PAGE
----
Special

Remix: SPIRIT presents high fashion

From the streets of DC to the corners of Bed-Stuy, it remixes but it?s all the same/From the fields of Georgia to the shores of Ghana, those songs were all the same/From the Temples of Egypt to the classrooms of Howard, it?s all the same.

Every culture, every race, and every time period were united and jumbled together in ?Remix.? The fashion show was held by SPIRIT, whose members worked all year long coordinating, designing, and modeling.
On April 10, the Connan Room was packed with an enthusiastic audience that did not seem to mind squatting on the floor or standing on the sidelines to catch a glimpse of the show. There was a lot of enthusiasm in the music, the dancing, and the attitudes of every model. Over 60 men and women went down the runway that night, each wearing the patterns from one of over 16 designers.

The show started off with a solo sung by sophomore drama major Pa?Tina Miller, accompanied by Michael Anderson Davis, also a sophomore in drama, on guitar. She sang the poem written by Ashley Sherman, a junior drama major, and Omar Parris-Dione, a sophomore economics major. This poem introduced the theme of the night: ?We are all the same.? Regardless of sex, age, and race, people are all equal in their taste in clothing and trends. Every person can have style.

?There is nothing authentic to just one race or a certain type of person. We want to mix up everyday things ? take fashion from the past and combine it with our own,? said junior history major Yanikie Scarlett, one of the coordinators of ?Remix.?

There were four segments: Time Warp, Identity, Culture, and Sensations. Time Warp was distinct in the sense that it captured a lot of the Victorian era, during which women were voluptuous and refined. Libby Ashworth?s, a boutique in Shadyside, had its corsets featured in this section. There were designs from the ?20s, as well as futuristic designs.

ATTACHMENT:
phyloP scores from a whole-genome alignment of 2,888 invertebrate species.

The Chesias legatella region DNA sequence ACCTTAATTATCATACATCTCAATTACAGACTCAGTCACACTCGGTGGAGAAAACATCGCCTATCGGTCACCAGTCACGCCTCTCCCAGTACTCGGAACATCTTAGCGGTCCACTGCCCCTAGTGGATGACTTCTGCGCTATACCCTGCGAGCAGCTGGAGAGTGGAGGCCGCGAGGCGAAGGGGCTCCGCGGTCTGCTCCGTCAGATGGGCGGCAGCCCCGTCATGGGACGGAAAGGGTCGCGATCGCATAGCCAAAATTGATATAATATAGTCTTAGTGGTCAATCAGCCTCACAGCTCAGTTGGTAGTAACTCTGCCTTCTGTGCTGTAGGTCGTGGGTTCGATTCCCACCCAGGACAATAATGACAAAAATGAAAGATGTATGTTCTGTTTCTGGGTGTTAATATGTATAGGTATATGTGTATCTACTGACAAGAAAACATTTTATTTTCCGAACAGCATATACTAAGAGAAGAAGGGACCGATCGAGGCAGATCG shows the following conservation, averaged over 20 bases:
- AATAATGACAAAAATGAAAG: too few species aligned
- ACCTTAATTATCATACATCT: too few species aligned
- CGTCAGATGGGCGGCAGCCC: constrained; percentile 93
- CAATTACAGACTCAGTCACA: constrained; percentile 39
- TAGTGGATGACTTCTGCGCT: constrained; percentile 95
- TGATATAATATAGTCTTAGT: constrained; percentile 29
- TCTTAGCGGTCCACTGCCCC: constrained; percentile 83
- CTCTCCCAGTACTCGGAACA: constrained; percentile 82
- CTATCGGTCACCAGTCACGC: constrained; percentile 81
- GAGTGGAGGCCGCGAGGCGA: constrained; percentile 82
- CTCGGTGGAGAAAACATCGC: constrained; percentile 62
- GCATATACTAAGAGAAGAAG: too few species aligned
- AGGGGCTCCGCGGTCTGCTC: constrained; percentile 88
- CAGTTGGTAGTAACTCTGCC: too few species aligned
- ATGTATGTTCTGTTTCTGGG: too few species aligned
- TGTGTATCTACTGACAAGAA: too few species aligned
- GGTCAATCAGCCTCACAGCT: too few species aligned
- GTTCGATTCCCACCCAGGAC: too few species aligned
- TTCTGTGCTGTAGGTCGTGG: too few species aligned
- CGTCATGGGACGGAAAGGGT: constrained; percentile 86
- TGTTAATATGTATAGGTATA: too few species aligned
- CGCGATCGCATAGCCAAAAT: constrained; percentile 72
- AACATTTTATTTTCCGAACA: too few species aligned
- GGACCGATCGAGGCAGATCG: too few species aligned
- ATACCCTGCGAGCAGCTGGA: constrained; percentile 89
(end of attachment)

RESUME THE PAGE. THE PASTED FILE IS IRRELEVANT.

The last segment, Sensations, was special because it incorporated the styles of selected designers that are students of Carnegie Mellon. Senior art majors Lauren Givens and Kristina Lazar, along with sophomore architecture majors Kim Long and May Sin, and electrical and computer engineering masters student Nere Emiko were the designers in Sensations. These designers used items such as balloons, matches, and posters to enhance the meaning of ?Remix.?
?In my designs, ?Remix? was about taking different elements and juxtaposing them so that they come out pleasing to the senses,? said Emiko. ?The idea was to show that things that you don?t think match can come together and be a celebration of unity.?

Other student designers included John Kim, a senior art and human-computer interaction major, and Shung Pak, a senior design major. The show also featured well-known brands such as Wet Seal, Rue 21, and Delia?s.

But the most exceptional element of the show was the models themselves. The audience saw all types of people command the catwalk with their own approaches to modeling. Some danced, some pranced, and some romanced with their sex appeal.

?The modeling experience was definitely entertaining for me because it was just more than wearing clothes: there was also a lot of dancing,? said Evelyn Kim, a first-year music major that modeled in ?Remix.?

SPIRIT has existed for 32 years and has held a fashion show every year since it was formed. Scarlett said that after the fashion show ends, the organization immediately starts to plan for the next one. After the designers and models are chosen, practices are held almost every other day for two to three hours.

?There were stressful and frustrating moments, as you can imagine, but all in all, it was a wonderful experience,? said Scarlett. ?The coordinators were dependable and I really appreciated their trust and cooperation. Honestly, ?Remix? would not have been anything if it weren?t for the talent and dedication of the models.?